But the Revolution made this experiment also, along with so many other experiments. In 1791 the monopoly was abolished, and tobacco culture was freed of restraint after having been con fined, in 1781, to certain provinces for the purposes of the monopoly ; only a duty was adopted, taxing the tobacco imported from abroad, while the home-grown tobacco was exempt from taxation. Not until 1798 (and again in 1799, i800 and 1804) was a tax laid on the domestic manufacture and sale of tobacco and the import duty increased. Still the income from the tobacco tax in all forms did not rise above twenty to twenty-one million francs' during the years 1805 181o, and it declined in 1809 to fourteen millions.
The decree of December 29, reinstated the tobacco monopoly. It recites that tobacco is the most suitable subject of taxation, but that under the existing system the manufacturers have appropriated the better part of the profits, inasmuch as the price of manufactured tobacco had remained the same as it was under the old monopoly ; the smallest portion of the income had come into the public treasury ; the tobacco growers were at the mercy of the manufacturers. It was for the interest of all, including the tobacco growers of the country, that the tobacco manufacture should be carried on under a royalty for the bene fit of the national treasury.' A net income of about 8o million francs was intended to be raised. After the Restoration the tobacco monopoly was continued in existence by a law of April 28, 1816, and new regulations were established as to the admin istration, prices, etc. This law was limited to five years ; but it was renewed at the end of each five year period, and later on, for the most part, for periods of ten years, being dealt with in this way by the laws of 1872 and 1882.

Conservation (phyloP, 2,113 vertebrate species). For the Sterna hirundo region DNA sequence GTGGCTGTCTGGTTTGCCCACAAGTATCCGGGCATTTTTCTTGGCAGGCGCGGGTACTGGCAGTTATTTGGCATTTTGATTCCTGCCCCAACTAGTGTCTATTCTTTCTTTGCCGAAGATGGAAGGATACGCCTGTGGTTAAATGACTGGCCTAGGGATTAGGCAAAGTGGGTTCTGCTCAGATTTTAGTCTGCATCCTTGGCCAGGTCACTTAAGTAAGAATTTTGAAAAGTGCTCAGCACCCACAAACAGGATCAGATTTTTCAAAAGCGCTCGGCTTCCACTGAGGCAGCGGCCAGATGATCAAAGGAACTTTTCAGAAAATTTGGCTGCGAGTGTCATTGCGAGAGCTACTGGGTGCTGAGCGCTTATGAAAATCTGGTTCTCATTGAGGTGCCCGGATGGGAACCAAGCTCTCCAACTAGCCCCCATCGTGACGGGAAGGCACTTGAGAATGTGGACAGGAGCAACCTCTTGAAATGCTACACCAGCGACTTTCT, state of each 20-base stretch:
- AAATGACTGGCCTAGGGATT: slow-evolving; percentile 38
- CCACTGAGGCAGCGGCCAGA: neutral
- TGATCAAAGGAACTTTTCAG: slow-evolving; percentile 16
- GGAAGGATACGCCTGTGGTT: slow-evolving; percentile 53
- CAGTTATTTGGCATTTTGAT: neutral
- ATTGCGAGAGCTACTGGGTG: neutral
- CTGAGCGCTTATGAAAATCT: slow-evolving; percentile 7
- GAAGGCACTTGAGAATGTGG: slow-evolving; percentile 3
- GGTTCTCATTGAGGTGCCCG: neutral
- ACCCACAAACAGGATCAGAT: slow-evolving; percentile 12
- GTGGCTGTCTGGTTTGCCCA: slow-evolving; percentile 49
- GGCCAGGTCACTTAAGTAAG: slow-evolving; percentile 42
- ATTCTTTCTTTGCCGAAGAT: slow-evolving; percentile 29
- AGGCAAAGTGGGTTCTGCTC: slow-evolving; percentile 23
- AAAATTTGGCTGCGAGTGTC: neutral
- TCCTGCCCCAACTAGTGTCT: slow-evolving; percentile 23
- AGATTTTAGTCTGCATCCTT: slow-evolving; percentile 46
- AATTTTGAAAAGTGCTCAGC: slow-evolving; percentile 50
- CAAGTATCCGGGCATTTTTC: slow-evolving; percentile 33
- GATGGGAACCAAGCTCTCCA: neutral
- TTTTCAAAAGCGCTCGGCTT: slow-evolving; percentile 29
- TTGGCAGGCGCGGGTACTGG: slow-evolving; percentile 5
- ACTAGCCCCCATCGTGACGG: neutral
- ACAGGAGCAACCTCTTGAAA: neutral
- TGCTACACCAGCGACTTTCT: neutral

The net receipts have been The consumption of tobacco increased from II million kilo grams in 1830 to 32.5o million kilograms in 1869, and in spite of the pronounced increase of the tobacco tax and the diminution of the French territory after the war, it rose again to 32.5o million kilograms by .1833. The net per capita payment is the largest yielded by the tobacco tax in any country (1883, 8.58 francs, as compared with .81 mark in the German Empire); while the consumption in the German Empire is 1.90 kilograms per capita, it is only .85 kilogram in France.' The French tobacco monopoly has kept its footing through all constitutional changes, under the Empire as well as under the Restoration and Louis Philippe, under the Second Empire as under the Republics of 1848 and 1871. The form of taxation of the ancien regime was not only reinstated after the great Revolution, but it has also come off victorious in all the changes and periodically recurring debates and inquiries, and at each renewal of the law it has shown itself to be an indispensable con stituent of the finances.